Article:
Their new movie, Gamer, takes the Neveldine/Taylor video game aesthetic from sub-text to text. In a near future, nanotechnology allows video gamers to control actual human beings, either in a Sims-like world of wacky outfits and kinky sex, or in a hellish arena of deadly combat called "Slayers." It's a clever bit of future-casting: if the kids who were brought up watching The Rock went on to play Halo, then the kids who were brought up watching Crank went on to play Slayers. The cleverness somewhat helps make up for the fact that, plot and character wise, Gamer is pretty much identical to The Running Man. Gerard Butler is a wrongly-imprisoned death row inmate, forced to fight for his freedom in the Slayer death matches, which play like live-action sessions of Gears of War. He escapes with the help of a band of revolutionary hackers led by Ludicrous(!), who are out to bring down the techno-genius behind Slayer, a Bill Gates-type played with a nice mix of megalomania and nerdiness by Michael C. Hall. Gamer lacks the audacious one-upsmanship that makes the Crank films so giddily exhilarating, but it definitely ups the ante on surrealism. A climactic dance sequence featuring Hall and a bunch of mind-controlled goons in particular presents itself as a haunting and innovative touch. Unfortunately, there's more screen time devoted to Gerard Butler angsting it up over his family than him puking into gas tanks. Unconvincing emotional elements and recycled plot points are sooooo Michael Bay, guys. Let's get our heads back in the game.
In his masterful social history of the 1960s, Nixonland, Rick Perlstein describes the mindset of establishment liberals who ever certain, even in the face of overwhelming polling data, that purehearted George McGovern was going to defeat the criminal, war-mongering butcher Richard Nixon in the '72 election: "It would end like a Henry Fonda movie--something like Twelve Angry Men, where only the jury's prejudices had blinded them from seeing that they were about to condemn an innocent man, and where the liberal's gentle, persistent force of reason had compelled the brutish conservative, by the last reel, to realize the error of his ways."
And so we've entered a national reenactment of Twelve Angry Men, with the defendant being Health Care Reform. For the entire summer, the nation's Teabaggers, Birthers, Deathers, LaRouchies, Crypto-Racists, Zombie-Birchers, Carlists, Silvershirts, Kluxers, Falangists, Minutemen, Pseudo-Libertarians, Know Nothings, Black Helicopters jockeys, Militiamen, Skinheads, and Buchananites have staged a giant, idiotic, reactionary freak-out at town hall meetings around the country. It's like somebody cloned Lee J. Cobb's Juror Number Three and set him loose in front of every cable news camera they could find. The stream of hysteria, ignorance and barely-concealed racism had their desired effect, muddying the waters of the health care debate sufficient that most of your dumbass, disengaged public didn't know whether to shit or wind their watch...or whether the inability to figure out whether to shit or wind their watch would be covered by the public option.
And now, stepping into the breach to turn back the tide of fear-mongering and self-serving misinformation, is Juror Number Eight, Barack Obama, Henry Fonda for the 21st century. With his speech, Obama cut through the bullshit to point out the undeniable truth at the the heart of the problem: the current system is broken. It costs too much, it leaves tens of millions uninsured, and it leaves even the people with insurance precariously balanced on the knife edge of revocation of coverage or lifetime caps. It's a fundamental responsibility of government to provide a basic level of security for its citizens, and its time we accept that.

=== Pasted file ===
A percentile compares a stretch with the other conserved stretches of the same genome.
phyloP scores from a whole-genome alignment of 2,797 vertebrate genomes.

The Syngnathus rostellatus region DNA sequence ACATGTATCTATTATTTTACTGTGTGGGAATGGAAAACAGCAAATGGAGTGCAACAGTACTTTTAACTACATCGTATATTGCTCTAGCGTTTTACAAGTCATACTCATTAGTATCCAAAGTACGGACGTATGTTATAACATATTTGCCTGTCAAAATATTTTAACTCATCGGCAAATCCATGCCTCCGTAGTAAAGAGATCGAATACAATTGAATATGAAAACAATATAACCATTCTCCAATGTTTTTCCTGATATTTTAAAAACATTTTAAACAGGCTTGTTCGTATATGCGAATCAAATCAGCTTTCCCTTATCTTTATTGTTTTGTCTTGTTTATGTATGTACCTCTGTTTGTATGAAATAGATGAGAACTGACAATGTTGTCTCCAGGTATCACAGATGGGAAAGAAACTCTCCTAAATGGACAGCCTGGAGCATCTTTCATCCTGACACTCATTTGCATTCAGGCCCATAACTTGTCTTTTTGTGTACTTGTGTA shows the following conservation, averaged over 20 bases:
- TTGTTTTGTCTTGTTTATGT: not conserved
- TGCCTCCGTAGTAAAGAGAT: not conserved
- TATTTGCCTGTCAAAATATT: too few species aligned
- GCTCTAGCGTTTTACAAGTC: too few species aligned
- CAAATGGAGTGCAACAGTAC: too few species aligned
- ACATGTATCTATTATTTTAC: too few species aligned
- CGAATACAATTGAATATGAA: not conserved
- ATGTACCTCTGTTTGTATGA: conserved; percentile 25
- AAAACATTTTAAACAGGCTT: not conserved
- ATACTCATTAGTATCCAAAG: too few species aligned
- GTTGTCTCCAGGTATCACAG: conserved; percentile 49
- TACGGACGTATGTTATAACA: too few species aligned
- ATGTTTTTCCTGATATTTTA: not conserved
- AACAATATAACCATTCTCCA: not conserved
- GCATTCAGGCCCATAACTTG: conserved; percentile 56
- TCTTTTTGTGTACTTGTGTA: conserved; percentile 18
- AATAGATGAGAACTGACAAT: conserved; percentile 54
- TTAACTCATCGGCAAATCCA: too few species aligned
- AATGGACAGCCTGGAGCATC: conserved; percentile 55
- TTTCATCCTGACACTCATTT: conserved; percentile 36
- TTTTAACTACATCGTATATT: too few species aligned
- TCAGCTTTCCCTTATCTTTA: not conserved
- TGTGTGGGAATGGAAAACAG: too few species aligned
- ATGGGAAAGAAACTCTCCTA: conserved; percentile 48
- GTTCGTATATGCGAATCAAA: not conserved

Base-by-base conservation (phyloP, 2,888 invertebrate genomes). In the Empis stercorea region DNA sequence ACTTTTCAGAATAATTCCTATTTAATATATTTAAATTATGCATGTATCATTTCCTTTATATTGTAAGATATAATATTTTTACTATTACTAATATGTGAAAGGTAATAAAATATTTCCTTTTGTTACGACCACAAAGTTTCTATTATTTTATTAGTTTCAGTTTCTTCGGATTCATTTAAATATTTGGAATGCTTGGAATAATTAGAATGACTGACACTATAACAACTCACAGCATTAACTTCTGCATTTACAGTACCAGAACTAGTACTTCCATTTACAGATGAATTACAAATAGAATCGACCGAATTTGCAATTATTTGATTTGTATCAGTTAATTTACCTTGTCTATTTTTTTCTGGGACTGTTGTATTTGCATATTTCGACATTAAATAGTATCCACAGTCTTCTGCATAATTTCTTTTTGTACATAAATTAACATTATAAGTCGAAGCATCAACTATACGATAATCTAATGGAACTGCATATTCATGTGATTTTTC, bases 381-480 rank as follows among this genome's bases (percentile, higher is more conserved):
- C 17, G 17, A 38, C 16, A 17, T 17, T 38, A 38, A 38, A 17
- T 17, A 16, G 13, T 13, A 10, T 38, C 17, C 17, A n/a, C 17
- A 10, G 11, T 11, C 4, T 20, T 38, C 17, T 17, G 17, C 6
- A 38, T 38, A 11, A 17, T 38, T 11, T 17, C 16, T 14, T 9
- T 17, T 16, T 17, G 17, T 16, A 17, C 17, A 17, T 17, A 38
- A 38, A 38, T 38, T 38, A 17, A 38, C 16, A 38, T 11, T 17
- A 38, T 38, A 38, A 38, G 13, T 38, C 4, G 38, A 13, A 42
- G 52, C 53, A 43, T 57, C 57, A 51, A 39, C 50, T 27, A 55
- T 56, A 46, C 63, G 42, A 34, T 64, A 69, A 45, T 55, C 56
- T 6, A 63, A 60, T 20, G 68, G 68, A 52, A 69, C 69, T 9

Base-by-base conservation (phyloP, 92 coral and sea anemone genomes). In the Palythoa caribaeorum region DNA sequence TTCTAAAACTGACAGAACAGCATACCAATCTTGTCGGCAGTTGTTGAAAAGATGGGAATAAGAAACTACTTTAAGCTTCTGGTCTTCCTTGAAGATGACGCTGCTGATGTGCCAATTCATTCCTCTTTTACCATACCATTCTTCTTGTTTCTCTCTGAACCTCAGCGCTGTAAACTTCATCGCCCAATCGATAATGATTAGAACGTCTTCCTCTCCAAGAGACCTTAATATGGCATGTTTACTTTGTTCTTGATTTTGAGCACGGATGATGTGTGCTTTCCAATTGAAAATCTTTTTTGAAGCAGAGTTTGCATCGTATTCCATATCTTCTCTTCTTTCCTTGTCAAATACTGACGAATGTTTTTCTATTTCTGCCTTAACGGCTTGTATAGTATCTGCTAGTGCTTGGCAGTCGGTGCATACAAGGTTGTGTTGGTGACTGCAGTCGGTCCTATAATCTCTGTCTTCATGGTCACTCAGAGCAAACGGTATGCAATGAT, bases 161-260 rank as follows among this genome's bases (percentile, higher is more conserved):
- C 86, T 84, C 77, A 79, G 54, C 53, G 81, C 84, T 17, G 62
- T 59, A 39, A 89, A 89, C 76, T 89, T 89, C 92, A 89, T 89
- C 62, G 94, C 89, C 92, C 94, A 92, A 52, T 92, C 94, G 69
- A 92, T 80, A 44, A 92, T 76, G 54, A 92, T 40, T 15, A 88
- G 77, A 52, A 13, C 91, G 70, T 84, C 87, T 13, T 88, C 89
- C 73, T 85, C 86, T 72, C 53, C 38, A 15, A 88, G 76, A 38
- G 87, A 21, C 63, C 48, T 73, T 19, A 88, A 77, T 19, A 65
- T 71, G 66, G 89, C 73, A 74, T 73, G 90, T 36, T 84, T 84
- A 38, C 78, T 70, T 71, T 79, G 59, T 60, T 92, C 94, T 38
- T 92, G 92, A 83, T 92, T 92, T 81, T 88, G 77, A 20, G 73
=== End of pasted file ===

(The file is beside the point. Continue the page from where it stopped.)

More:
We know how Twelve Angry Men ended. And we know how the 1972 presidential election ended. Now we're going to get a front-row seat for another edition of this timeless morality play. Will the voice of reason and compassion quiet the voices of avarice and bigotry? Or will the brainless, hate-filled howls of insurance company shills and Medicare-exploiting retired racists win the day? Remembering poor, pure George McGovern, I'm not putting my money on Fonda.
Tuesday, September 08, 2009
From featureless office parks to sad chain restaurants to sterile residential developments, Mike Judge captures the soul-raping banality of the American exurbs like no other. These factory-issue surroundings, with their grinding mediocrity, have a deeply enervating effect on his characters. It's like all that fluorescent light and fake wood paneling are sucking the their life-force out of them right there on camera. This makes Judge's movies pointed critiques of life in the suffocating embrace of runaway sprawl of ugly McMansions and compulsive consumption of useless gizmos and gray-tasting meat. This also means that the characters in Mike Judge movies are so anaesthetised and demoralized by their environment that they can barely be moved to speak complete sentences, let alone express vivid emotions. Judge's zombified protagonists, coupled with his indifferent attitude towards plotting, runs the risks of making his work feel as flat and listless as one of his cubicle-jockies. Office Space, Judge's first directorial effort and a certified cult classic, avoids this pitfall thanks to a set-up painfully familiar to office workers nationwide, and a bevy of colorful supporting characters bristling with quotable dialogue. Judge's new film, Extract, lacks both of those attributes, and as a result, it feels as lifeless as a TGI Friday's waitress at the end of a particularly birthday-intensive shift.
The story, such as it is, concerns the sexual and financial travails of Joel (Jason Bateman), the owner of a food extract company.. Ah, who can't relate the the difficulties inherent in running a chemical plant and commuting to a mini-mansion? Bateman moves from one scenario to another, involving his stoned buddy Ben Affleck, who's actually pretty funny, a comely young con artist (Mila Kunis), and a grievously injured factory hand (Clifton Collins, Jr.). None of the plot strands boast much in the way of plausibility or narrative momentum. Things just sort of happen, and then other things sort of happen, and at the end of the movie, not much interesting, or particularly amusing, has happened, except for one great, surprising turn near the end. It's a fairly accurate depiction of the ennui and mundanity of life in the commuter-zone where people have to get in their SUV's to get a pizza, but that accuracy comes with the price of robbing the characters and plot of zest. It's sort of like a TGI Friday's appetizer platter on film.